“How do we know when irrational exuberance has unduly escalated asset values?” – Alan Greenspan, former Chairman of the Federal Reserve.
The term Irrational Exuberance was first coined by Alan Greenspan in 1996 in reference to his perception that market values had risen too far. Over the past 8 years, since the lows of 2009, investors have enjoyed equity market returns of 250% in the US (S&P 500 Index) and 160% globally (MSCI World Index) in US dollar terms or an annualised return of 19.5% and 13%, including dividends, respectively*. Driven by extremely loose central bank policy, at the core of this upcycle has been a persistent trend of global disinflation of the real economy against a back drop of inflation in financial asset prices. However, much of the rise in markets has been despite stubborn sub-par corporate profit growth resulting in asset values significantly above historical averages (see figure 1). The challenge today is to ascertain whether these heightened expectations could be construed as irrational or conversely portend to improving economic growth and higher profitability in the future.
Much of the optimism in global financial markets coincided with the advent of the Trump presidency as investors reacted to the promises of greater fiscal stimulus through increased infrastructure spending, lower tax rates and looser regulation. Figure 2 illustrates that US companies have recently raised their intention to spend more on fixed asset investment, a clear sign that Trump’s rhetoric is driving greater confidence amongst corporate America. As companies invest capital for growth and productivity, the resulting demand should drive greater activity throughout the supply chain. However, such confidence could be premature as the failure to pass the reform of the Affordable Care Act so early in the election cycle suggests that future reforms may fail to materialise. On the other hand, this could redouble the administration’s efforts to pass other stimulatory measures, much of which has a greater degree of bipartisan support.
So investors and corporates are confident that the economy can continue to expand apace and the most recent Federal Reserve minutes were sympathetic of this view. Further strength in the labour market, resilient economic activity, and inflation levels close to the 2% target rate drove the Fed’s decision to increase rates for only the third time since 2007. Elsewhere, the UK remains remarkably stable despite the triggering of Article 50 to leave the EU, European unemployment levels have started to fall, and Asia continues to benefit from stronger commodity prices and resilient global growth.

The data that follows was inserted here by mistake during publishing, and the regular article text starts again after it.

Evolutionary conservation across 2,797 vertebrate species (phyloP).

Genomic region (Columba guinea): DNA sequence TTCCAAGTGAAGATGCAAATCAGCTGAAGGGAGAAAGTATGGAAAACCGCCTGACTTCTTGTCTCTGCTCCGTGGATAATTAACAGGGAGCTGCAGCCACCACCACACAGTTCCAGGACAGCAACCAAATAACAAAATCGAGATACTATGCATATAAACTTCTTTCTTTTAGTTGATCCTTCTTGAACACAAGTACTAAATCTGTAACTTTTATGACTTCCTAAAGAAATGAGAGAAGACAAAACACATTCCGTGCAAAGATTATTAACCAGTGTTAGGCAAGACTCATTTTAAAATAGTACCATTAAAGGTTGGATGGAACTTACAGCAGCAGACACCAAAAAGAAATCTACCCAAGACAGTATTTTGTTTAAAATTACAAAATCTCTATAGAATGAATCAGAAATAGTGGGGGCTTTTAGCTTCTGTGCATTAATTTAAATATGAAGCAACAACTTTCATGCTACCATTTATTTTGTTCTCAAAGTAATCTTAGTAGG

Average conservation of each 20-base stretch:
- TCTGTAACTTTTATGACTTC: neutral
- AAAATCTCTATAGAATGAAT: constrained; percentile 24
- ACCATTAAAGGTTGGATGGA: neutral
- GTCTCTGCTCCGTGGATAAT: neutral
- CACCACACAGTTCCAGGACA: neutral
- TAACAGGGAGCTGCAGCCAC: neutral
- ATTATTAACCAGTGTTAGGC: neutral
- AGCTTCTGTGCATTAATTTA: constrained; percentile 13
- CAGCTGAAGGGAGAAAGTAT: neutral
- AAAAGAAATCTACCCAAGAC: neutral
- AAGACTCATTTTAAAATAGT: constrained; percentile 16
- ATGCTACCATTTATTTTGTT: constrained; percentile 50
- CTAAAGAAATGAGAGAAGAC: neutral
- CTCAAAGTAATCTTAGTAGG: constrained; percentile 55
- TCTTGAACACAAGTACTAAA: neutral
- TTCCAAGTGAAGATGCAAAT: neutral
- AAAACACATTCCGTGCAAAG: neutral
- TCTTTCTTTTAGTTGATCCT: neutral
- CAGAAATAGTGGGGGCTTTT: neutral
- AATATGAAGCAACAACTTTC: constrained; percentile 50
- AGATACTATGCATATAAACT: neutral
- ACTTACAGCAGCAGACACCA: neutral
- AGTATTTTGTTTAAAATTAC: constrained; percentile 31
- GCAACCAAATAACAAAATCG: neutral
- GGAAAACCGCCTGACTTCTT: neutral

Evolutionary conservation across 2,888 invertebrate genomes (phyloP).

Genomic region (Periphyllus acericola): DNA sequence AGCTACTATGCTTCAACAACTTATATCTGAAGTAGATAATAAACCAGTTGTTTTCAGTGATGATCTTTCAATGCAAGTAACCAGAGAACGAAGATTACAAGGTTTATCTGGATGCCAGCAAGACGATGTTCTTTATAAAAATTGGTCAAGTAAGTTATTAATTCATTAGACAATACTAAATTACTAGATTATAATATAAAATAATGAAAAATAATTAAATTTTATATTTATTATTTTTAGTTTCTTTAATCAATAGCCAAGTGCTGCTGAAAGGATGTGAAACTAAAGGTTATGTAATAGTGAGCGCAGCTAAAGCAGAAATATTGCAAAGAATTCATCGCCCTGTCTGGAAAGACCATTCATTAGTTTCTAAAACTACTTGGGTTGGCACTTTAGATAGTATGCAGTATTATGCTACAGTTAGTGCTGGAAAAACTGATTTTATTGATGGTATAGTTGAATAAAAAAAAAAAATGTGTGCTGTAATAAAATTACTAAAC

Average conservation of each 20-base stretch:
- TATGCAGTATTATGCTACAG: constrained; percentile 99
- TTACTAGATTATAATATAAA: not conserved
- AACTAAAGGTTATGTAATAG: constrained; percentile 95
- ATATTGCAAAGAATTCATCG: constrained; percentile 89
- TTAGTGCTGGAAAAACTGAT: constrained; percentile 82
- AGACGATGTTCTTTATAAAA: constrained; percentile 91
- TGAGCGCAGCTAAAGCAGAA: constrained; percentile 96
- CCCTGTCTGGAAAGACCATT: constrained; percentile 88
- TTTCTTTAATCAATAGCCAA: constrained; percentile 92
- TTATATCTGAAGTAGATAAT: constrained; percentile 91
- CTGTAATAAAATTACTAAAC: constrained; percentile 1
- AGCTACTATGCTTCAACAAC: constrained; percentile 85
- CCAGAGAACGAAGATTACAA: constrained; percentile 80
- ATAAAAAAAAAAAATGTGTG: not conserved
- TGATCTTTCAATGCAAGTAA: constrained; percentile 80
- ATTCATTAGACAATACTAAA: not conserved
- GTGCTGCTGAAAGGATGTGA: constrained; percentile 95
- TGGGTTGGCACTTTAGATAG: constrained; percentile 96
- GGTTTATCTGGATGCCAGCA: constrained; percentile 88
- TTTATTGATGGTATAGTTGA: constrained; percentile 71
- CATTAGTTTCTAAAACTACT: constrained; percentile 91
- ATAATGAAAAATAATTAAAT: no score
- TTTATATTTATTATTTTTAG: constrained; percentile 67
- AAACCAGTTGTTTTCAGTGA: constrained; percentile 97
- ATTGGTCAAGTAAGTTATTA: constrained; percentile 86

During the first quarter of 2017, equities were up another 5.8% (MSCI World Index), bond prices remained subdued and the technology sector, where we maintain significant emphasis in our portfolios, rose over 10%. In the second half of 2016 we reacted to the changing environment by adding to equities through more economically sensitive companies. However, at the core of our equity selection process lies the preference for companies we perceive to have defendable franchises, resilient profitability and structurally growing end markets. Over recent months we have identified both companies and funds that pass our extremely high standards for equity investment and, in March, chose to take equities back to neutral.
We continue to be extremely vigilant to the build up of excesses in the market. Despite its failure, the surprise bid for Unilever from its smaller peer, Kraft Heinz, is perhaps a case in point. As the consumer goods sector struggles with falling growth, extremely low interest rates provide the fuel for such an audacious move. Equally, the rise of Tesla, the loss making electric vehicle manufacturer, to a market valuation greater than Ford’s suggests that pockets of irrational exuberance could be emerging; in 2016 Tesla sold just 76,000 vehicles compared to Ford’s 6.6m.
Our underweight position in fixed income reflects the view that as inflation takes hold, interest rates will continue to rise pushing yields up and bond prices down. Underlying the neutral position in equities is a preference for international over UK domestic companies and we maintain the balance of funds in alternative assets and cash.
The bulk of our alternative allocation is to absolute return funds, which look to benefit from rising and falling markets, and gold. Both asset classes offer protection should the optimism in the equity market begin to fade.
Source: Federal Reserve Economic Data
Published 12 April 2017
*The Shiller Price/Earnings Ratio compares today’s price to historic average earnings over the past 10 years.
You should not act on this content without taking professional advice. Opinions and views expressed are personal and subject to change. No representation or warranty, express or implied, is made of given by or on behalf of the Firm or its partners or any other person as to the accuracy, completeness or fairness of the information or opinions contained in this document, and no responsibility or liability is accepted for any such information or opinions.
The value of an investment and the income from it can go down as well as up and investors may not get back the amount invested. This may be partly the result of exchange rate fluctuations in investments which have an exposure to foreign currencies. Fluctuations in interest rates may affect the value of your investment. The levels of taxations and tax reliefs depend on individual circumstances and may change. You should be aware that past performance is no guarantee of future performance.